Sputnik/Moscow: Micheál Martin, the leader of Fianna Fáil, has signed a coalition deal which would mean him taking over as prime minister from Fine Gal leader Leo Varadkar, who would return as Taoiseach in 2022. Ireland’s two traditional main parties were formed in the 1930s, in the wake of a brutal war of independence and a brief civil war.
A hundred years ago the British Prime Minister David Lloyd George’s popularity was beginning to dip as a brutal conflict in Ireland began to undermine the acclaim he garnered for winning the First World War.
In 1919 the Irish Republican Army (IRA) launched a guerrilla war in a bid to force Britain to withdraw its troops and grant independence to Ireland.
The following year Lloyd George decided to recruit more men for the Royal Irish Constabulary (RIC).
Many were English, Scots and Welsh former soldiers who had served in the British Army in the trenches of Flanders. They became known as the Black and Tans and their brutality in Ireland would become notorious.
“This is definitely not a forgotten conflict. It is still very much in the Irish people’s knowledge of our history, and something we have been talking about as part of the story of Ireland’s fight for independence throughout our decade of centenaries,” Brenda Malone, Curator of Military History at the National Museum of Ireland, said.
“What was done during this period in our history, in particular by the Black and Tans and auxiliary police, has scarred town and communities that haven’t been forgotten,” Ms Malone told Sputnik.
Haunted by History 100 Years On
She pointed out that in January 2020 the Irish government was forced to defer controversial plans to commemorate the RIC because of the “spectre” of the Black and Tans.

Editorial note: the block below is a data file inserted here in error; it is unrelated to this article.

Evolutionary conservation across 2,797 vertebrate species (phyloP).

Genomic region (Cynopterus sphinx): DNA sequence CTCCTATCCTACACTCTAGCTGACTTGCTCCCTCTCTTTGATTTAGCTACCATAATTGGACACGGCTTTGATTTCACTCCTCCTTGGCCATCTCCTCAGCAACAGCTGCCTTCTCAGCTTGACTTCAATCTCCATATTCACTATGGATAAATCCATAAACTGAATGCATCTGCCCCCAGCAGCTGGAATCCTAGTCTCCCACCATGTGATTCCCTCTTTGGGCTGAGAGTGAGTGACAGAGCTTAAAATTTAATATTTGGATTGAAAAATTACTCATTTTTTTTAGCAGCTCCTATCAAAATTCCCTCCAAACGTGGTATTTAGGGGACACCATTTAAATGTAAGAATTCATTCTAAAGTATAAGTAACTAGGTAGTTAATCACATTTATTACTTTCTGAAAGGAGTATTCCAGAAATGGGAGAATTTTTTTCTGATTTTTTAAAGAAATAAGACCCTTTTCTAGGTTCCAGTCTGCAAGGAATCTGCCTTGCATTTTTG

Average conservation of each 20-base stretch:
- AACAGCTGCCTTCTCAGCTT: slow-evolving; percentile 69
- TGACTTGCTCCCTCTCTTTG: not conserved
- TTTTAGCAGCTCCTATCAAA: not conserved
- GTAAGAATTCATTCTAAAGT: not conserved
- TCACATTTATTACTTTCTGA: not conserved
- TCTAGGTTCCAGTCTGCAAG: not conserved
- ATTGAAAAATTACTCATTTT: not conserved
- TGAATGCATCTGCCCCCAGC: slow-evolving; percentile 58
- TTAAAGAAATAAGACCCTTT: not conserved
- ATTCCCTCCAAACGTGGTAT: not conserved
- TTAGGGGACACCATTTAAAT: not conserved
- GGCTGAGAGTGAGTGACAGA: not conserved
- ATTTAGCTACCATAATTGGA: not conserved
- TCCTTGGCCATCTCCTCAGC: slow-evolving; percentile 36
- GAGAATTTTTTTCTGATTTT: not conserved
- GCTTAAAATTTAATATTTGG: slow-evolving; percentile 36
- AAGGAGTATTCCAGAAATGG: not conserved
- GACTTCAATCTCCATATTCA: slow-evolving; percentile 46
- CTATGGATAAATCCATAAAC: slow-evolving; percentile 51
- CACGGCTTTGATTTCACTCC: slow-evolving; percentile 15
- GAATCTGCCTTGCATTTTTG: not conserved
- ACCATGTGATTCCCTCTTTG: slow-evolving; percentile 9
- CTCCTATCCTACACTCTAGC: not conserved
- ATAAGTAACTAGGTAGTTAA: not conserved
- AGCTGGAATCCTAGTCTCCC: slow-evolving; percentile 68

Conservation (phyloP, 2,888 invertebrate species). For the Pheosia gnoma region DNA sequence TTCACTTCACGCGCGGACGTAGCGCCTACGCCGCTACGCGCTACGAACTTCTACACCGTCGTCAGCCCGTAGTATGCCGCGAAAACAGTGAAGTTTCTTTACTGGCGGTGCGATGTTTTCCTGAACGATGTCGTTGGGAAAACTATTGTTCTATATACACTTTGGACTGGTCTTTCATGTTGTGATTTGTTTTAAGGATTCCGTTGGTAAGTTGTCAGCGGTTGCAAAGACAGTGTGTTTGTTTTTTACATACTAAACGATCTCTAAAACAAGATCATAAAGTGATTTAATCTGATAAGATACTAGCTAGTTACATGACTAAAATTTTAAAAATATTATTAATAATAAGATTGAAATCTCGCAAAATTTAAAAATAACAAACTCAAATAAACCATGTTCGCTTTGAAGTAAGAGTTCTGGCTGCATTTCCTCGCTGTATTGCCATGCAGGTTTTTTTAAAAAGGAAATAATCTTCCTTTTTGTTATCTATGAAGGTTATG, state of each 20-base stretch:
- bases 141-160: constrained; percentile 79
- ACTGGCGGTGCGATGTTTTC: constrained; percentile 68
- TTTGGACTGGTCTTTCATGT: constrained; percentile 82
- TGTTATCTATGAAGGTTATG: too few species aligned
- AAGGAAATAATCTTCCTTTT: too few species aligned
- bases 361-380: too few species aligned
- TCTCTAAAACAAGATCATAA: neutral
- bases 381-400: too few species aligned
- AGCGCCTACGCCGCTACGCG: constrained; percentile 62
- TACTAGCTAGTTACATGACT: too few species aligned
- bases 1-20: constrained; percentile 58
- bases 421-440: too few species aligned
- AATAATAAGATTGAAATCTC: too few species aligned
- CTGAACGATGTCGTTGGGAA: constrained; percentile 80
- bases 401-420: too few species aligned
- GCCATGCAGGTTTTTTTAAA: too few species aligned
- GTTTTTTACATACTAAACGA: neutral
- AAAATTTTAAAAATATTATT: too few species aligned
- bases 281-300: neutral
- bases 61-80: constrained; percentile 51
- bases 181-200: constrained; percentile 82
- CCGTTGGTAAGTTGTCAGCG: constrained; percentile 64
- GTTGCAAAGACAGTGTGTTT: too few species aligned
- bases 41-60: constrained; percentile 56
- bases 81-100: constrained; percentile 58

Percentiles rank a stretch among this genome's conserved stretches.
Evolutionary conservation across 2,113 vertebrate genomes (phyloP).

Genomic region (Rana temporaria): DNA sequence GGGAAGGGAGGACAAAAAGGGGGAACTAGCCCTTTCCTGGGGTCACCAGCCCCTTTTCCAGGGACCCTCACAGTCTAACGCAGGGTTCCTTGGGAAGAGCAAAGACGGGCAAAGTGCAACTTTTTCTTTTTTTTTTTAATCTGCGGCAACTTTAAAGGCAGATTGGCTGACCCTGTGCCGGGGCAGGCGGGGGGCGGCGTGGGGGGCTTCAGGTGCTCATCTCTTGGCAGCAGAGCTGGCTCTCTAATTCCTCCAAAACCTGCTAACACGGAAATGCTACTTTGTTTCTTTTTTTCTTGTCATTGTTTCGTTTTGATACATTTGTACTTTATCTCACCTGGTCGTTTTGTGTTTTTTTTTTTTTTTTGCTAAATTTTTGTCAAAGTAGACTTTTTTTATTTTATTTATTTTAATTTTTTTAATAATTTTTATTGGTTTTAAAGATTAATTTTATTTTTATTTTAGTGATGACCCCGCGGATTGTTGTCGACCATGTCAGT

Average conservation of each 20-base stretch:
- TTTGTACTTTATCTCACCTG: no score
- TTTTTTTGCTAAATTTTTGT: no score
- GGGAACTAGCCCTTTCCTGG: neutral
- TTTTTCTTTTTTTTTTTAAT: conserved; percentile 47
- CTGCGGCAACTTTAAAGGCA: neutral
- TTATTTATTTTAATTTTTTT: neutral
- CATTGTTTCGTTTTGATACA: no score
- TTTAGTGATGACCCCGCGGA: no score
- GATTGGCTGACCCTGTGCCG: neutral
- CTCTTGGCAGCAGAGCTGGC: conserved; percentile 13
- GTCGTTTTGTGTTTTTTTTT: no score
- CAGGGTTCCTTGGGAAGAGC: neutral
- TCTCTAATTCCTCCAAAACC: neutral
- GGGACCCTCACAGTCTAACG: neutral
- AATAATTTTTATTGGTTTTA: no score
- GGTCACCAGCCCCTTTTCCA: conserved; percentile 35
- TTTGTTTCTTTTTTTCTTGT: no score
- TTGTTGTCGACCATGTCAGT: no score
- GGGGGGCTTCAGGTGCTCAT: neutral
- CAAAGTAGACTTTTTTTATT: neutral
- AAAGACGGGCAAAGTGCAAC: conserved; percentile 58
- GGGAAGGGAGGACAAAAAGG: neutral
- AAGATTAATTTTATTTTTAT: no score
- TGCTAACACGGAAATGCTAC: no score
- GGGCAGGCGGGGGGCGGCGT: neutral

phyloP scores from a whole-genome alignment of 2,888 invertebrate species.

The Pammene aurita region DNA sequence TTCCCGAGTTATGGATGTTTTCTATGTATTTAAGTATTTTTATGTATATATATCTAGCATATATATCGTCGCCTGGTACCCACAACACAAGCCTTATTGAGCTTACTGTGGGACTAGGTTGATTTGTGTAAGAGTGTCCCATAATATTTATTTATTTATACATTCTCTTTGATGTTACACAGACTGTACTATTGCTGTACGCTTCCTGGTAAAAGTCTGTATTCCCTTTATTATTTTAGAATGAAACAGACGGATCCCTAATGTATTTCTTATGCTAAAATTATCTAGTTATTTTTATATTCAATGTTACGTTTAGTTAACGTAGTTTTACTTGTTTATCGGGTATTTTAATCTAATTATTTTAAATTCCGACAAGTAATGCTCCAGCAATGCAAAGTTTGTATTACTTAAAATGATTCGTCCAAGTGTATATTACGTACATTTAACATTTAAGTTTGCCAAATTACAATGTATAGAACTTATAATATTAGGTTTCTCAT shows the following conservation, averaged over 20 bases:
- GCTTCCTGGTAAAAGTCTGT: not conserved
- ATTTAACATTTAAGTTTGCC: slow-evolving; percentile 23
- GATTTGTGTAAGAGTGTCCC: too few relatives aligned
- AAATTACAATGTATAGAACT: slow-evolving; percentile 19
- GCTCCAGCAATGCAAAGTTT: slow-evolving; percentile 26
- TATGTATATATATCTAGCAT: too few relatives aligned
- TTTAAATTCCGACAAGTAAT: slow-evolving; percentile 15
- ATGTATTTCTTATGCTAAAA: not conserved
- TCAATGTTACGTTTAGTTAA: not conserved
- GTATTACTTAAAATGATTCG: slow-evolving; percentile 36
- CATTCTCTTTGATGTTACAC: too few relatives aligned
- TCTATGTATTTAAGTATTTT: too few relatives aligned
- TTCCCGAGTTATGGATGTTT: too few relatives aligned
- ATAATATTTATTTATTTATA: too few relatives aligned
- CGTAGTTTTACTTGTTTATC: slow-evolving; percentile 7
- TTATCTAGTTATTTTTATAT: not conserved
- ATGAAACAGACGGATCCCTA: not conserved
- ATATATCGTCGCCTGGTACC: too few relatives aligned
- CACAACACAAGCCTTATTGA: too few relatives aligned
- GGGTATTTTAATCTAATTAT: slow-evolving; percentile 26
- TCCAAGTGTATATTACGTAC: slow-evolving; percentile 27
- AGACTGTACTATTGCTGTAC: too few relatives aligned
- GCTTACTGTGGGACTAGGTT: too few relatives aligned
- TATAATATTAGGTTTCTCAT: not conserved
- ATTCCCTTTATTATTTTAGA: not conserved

Among the atrocities the Black and Tans committed were the sacking of the town of Balbriggan, near Dublin, in September 1920. After two RIC officers were killed by the IRA, the Black and Tans arrived in Balbriggan, looted and burned two pubs, set fire to 50 houses and a factory and beat two men to death in the street.
Ms Malone said: “It should have been obvious that sending war traumatised men into a new conflict situation, one which did not follow the standard warfare rules, couldn’t have ended in anything but the brutality that some Black and Tans and Auxiliaries showed through their murders of Irish civilians, violence and rape of women and the destruction of whole towns.”
She said some of the Black and Tans also became double agents for Michael Collins’ IRA, which had great success in infiltrating the regime, which was based in Dublin Castle.
But why did Lloyd George and his government endorse such brutality and violence when Home Rule had already been more or less agreed six years earlier?
Ms Malone said they probably feared Ireland would become the first of a series of dominos in the British Empire, which would lead to the loss of India, the jewel in the crown.
She said: “Hunger strikes, especially the death of Cork Mayor Terence MacSwiney, gained attention and sympathy from countries around the world. The British government’s response was to ban bodies such as Dáíl Éireann and try to crush them with force, and underestimate the world’s response to the situation in Ireland, rather than negotiating with the new Irish government or thinking through a real response.”
“At the same time many in Britain also sympathised with the Irish cause and were horrified by British actions in Ireland, but the British government also chose to ignore them,” added Ms Malone.